from Medium

reposted from:
by: Mike Monteiro

Imagine that there are two chair shops across the street from each other. Both of them are designing new chairs. One of the shops takes the design of the chair into consideration from the very beginning, before they even start building. They hire the best chair designer they can. The chair designer researches other chairs on the market to find out where they’re lacking, they may ask people what they like and dislike about their current chairs, they research different materials, they consider the chair company’s budget, and they source materials and manufacturing to make sure the chair is built right. The whole time making sure they’re within the profit margin they want, or need, to be in. They test different chair designs. They make adjustments. They test again. They come up with a solid design that meets both their company’s goals and people’s desire. The chair goes into production. It sells well. Everyone is now rich.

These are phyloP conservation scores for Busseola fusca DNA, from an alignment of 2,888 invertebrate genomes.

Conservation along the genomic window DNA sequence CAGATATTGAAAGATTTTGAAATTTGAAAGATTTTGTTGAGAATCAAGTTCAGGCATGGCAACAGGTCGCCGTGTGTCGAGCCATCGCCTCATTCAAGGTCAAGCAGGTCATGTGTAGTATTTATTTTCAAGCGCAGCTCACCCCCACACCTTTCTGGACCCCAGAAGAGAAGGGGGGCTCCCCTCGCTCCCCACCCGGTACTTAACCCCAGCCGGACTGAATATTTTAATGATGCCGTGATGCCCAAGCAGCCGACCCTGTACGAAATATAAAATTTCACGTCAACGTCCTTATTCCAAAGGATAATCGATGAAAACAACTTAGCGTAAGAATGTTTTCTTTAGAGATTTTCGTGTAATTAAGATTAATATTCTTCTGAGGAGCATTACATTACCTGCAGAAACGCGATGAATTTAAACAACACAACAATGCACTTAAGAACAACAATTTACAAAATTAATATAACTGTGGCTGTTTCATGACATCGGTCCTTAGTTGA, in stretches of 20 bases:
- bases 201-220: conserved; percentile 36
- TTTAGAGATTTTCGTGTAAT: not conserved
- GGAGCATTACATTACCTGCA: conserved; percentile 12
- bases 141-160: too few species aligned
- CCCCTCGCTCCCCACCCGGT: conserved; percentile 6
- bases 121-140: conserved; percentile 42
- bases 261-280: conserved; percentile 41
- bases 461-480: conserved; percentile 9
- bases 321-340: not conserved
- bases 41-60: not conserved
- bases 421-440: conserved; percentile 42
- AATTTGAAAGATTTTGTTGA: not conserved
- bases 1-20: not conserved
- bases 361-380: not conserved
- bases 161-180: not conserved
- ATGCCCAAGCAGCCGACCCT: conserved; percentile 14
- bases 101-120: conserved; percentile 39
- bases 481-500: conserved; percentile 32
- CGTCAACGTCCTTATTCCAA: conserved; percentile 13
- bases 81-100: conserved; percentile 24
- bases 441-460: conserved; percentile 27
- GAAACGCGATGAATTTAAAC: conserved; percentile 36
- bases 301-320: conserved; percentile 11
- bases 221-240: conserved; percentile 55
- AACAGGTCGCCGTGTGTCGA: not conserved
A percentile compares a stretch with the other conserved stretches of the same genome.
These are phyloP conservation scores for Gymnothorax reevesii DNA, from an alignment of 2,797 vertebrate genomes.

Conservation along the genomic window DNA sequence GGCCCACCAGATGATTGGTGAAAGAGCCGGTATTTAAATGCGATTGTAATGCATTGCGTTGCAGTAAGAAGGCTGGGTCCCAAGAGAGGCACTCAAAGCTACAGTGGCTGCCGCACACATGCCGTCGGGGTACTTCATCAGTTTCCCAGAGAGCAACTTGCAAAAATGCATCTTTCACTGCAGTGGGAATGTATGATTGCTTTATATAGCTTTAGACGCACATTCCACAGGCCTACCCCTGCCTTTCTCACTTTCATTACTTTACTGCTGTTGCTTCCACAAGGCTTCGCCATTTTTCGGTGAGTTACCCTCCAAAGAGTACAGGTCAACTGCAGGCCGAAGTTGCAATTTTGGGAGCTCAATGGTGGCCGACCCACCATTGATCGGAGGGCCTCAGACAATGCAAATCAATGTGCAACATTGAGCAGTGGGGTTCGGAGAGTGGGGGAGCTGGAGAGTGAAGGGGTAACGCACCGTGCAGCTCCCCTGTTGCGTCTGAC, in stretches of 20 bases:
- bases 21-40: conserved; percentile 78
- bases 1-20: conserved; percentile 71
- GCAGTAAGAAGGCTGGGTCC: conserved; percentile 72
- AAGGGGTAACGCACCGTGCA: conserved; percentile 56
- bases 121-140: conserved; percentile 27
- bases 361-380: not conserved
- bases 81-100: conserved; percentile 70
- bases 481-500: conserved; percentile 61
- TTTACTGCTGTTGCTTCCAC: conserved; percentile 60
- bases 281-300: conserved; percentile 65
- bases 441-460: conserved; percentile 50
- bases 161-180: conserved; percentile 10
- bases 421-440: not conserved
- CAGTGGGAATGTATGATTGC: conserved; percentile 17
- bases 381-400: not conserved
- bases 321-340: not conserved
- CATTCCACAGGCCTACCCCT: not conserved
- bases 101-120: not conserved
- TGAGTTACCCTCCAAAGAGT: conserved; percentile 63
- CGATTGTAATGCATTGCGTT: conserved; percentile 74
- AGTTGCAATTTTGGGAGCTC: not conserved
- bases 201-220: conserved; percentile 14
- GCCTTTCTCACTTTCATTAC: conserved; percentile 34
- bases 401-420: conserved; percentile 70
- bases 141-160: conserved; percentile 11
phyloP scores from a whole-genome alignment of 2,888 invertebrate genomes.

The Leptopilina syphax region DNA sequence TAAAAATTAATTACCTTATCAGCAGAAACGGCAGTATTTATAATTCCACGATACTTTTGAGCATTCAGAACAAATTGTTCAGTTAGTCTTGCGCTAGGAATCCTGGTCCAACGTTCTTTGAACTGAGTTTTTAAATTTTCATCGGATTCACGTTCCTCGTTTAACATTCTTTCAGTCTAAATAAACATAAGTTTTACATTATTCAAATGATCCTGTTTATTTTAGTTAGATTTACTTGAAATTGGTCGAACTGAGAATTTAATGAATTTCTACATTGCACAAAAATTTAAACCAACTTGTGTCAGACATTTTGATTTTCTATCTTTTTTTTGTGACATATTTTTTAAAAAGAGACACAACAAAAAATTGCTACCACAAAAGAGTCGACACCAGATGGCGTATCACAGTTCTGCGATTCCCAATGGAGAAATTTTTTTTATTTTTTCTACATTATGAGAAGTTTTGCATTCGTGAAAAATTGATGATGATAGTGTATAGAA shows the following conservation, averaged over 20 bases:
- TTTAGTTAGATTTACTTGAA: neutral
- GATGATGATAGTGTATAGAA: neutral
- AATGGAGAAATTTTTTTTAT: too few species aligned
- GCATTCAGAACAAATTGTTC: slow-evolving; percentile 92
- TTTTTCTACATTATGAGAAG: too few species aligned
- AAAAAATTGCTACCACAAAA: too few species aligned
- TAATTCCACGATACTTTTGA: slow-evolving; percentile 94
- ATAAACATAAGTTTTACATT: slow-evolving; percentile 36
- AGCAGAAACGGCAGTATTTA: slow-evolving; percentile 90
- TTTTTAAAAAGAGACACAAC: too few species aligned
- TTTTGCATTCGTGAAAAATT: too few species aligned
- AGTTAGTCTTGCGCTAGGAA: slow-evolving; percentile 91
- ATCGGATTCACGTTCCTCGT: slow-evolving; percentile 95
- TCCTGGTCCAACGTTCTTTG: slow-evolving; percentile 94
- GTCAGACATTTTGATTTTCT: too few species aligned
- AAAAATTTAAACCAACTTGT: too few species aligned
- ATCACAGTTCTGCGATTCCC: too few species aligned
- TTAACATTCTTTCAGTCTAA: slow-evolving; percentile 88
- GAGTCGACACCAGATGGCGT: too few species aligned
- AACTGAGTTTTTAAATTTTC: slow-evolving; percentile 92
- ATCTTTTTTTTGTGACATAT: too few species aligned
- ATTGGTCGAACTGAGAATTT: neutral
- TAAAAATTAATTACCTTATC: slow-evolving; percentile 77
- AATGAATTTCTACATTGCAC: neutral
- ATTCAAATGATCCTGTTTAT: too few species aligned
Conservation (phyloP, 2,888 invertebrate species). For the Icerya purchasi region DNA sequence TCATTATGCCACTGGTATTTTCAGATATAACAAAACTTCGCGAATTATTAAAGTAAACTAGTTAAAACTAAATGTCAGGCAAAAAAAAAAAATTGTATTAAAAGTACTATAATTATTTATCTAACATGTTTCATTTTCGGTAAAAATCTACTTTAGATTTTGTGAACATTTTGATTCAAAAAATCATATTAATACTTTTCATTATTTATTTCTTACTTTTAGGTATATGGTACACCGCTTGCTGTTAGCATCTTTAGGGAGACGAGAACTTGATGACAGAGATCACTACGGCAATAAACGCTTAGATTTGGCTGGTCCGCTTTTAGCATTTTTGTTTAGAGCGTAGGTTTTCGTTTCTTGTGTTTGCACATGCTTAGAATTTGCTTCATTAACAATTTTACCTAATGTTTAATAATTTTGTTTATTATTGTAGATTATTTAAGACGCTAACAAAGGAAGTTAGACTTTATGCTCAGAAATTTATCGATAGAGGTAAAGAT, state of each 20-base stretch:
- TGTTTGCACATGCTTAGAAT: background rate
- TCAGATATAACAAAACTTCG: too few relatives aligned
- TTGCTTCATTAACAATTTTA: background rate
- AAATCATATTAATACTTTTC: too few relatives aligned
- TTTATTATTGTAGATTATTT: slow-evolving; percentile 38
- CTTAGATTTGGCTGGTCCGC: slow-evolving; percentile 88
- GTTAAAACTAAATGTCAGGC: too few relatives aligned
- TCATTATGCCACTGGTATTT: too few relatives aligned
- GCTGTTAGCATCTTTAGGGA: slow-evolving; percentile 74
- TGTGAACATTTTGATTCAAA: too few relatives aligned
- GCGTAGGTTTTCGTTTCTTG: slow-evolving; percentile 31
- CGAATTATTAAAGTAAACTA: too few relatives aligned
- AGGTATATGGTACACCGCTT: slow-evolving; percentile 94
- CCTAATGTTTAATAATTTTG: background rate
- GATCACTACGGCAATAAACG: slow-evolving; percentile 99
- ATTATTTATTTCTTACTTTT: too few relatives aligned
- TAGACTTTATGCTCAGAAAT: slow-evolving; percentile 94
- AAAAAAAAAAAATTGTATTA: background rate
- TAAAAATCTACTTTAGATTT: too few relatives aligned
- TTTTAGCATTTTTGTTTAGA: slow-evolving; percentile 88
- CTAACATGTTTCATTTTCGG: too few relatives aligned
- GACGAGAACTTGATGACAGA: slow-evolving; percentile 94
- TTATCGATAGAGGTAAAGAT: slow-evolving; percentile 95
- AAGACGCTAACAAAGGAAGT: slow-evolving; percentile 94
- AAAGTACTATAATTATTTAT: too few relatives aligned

The chair shop across the street also makes a chair. These guys select OK materials, they make a seat, some legs, a back. It’s definitely a chair! Then they hire a chair designer and say, “Make this a comfortable chair!” The designer adds a sad cushion to the seat. The chair bombs. Everyone dies of dysentery.

This is the value of good design. We understand it in common objects like chairs, clothes, shoes, watches. But when it comes to web sites, we tend to think of it as a surface layer that can be applied at the end. But in truth, design is happening from day one. It can be intentional, or it can be happenstance. But for design to be truly great, it needs to be built into your projects from the very beginning. Because if you’re not doing it, you can bet your competitors are.